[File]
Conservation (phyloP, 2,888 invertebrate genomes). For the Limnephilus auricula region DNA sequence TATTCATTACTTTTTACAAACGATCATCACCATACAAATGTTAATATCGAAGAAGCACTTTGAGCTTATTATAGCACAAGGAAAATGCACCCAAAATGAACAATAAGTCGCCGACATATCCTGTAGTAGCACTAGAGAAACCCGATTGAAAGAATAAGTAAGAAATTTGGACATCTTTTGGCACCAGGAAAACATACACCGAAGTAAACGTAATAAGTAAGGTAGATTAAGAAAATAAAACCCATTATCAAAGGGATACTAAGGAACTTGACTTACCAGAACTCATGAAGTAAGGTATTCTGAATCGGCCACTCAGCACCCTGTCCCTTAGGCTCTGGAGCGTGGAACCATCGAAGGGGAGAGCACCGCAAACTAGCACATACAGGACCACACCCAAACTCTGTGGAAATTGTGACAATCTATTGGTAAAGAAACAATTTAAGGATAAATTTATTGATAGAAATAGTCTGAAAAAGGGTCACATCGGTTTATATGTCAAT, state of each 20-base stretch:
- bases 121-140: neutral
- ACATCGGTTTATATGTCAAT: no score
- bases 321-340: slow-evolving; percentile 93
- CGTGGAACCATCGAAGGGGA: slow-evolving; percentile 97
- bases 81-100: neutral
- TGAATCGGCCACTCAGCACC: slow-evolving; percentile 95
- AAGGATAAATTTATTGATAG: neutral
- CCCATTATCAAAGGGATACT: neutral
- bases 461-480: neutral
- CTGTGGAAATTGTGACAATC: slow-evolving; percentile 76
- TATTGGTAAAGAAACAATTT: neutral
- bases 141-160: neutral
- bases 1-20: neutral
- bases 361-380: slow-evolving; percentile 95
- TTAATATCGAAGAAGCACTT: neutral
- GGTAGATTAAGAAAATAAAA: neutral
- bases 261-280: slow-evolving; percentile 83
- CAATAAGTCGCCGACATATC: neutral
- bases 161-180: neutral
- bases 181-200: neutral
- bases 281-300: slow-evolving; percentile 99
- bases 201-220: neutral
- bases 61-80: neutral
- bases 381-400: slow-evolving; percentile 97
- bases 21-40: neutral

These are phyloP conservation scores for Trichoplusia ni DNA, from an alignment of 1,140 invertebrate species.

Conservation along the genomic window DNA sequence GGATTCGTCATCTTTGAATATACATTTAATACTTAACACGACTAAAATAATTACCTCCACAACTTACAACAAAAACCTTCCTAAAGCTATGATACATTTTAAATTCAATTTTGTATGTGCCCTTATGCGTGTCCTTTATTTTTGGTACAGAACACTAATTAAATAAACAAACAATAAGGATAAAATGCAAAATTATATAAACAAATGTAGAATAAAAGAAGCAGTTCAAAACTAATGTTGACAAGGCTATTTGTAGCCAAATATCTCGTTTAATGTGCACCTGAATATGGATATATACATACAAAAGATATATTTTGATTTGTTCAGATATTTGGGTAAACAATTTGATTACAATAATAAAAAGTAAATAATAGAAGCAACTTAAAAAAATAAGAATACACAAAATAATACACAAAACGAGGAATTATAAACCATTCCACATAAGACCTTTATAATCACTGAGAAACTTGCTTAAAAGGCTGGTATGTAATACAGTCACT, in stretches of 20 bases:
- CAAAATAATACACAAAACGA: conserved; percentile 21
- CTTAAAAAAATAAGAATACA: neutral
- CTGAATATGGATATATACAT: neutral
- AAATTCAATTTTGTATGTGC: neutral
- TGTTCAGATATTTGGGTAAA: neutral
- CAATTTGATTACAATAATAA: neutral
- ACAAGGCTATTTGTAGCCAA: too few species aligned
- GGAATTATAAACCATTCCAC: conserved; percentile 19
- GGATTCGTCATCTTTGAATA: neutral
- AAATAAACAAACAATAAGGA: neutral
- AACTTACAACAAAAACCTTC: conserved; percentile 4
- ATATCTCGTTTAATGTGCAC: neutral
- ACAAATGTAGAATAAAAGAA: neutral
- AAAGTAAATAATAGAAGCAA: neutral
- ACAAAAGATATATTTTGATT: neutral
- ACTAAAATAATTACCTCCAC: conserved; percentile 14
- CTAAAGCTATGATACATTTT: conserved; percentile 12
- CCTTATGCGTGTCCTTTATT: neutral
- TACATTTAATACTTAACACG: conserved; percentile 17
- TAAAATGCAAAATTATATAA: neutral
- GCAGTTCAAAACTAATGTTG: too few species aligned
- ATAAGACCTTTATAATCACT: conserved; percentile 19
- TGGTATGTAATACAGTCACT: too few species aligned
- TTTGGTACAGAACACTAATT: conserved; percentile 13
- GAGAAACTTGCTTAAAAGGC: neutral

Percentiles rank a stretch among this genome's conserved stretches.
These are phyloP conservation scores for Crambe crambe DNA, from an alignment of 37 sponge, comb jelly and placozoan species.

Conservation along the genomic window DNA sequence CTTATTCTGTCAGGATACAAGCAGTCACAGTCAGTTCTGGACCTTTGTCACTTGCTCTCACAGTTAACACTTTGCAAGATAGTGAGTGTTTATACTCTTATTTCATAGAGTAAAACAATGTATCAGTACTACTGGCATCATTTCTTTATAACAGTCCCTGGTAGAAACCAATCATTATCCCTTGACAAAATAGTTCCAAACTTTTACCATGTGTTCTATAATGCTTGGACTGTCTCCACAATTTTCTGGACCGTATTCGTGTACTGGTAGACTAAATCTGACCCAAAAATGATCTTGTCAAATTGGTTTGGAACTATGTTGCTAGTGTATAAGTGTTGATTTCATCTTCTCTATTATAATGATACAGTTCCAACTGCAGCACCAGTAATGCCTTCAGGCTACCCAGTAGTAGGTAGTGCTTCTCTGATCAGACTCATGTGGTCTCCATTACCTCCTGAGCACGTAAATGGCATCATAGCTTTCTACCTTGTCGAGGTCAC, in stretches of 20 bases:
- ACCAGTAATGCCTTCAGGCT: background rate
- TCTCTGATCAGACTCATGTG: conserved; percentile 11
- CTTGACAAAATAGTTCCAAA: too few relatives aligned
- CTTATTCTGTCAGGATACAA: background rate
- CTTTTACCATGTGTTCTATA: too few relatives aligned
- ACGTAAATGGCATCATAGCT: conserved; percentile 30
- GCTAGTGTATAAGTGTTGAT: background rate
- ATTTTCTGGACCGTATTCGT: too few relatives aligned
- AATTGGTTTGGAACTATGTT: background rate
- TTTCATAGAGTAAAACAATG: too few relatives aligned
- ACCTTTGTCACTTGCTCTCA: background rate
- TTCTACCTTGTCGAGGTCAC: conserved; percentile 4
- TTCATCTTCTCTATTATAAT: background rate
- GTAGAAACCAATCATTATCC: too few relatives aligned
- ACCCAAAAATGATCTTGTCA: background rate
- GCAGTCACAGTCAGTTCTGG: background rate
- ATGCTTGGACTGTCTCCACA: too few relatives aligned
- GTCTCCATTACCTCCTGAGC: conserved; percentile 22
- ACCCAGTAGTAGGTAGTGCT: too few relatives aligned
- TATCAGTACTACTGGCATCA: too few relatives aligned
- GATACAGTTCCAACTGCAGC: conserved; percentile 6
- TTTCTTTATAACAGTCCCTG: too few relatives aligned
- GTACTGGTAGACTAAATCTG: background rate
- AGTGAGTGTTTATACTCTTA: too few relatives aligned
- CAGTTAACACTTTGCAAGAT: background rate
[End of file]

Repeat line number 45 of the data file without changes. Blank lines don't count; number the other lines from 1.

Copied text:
- CTAAAGCTATGATACATTTT: conserved; percentile 12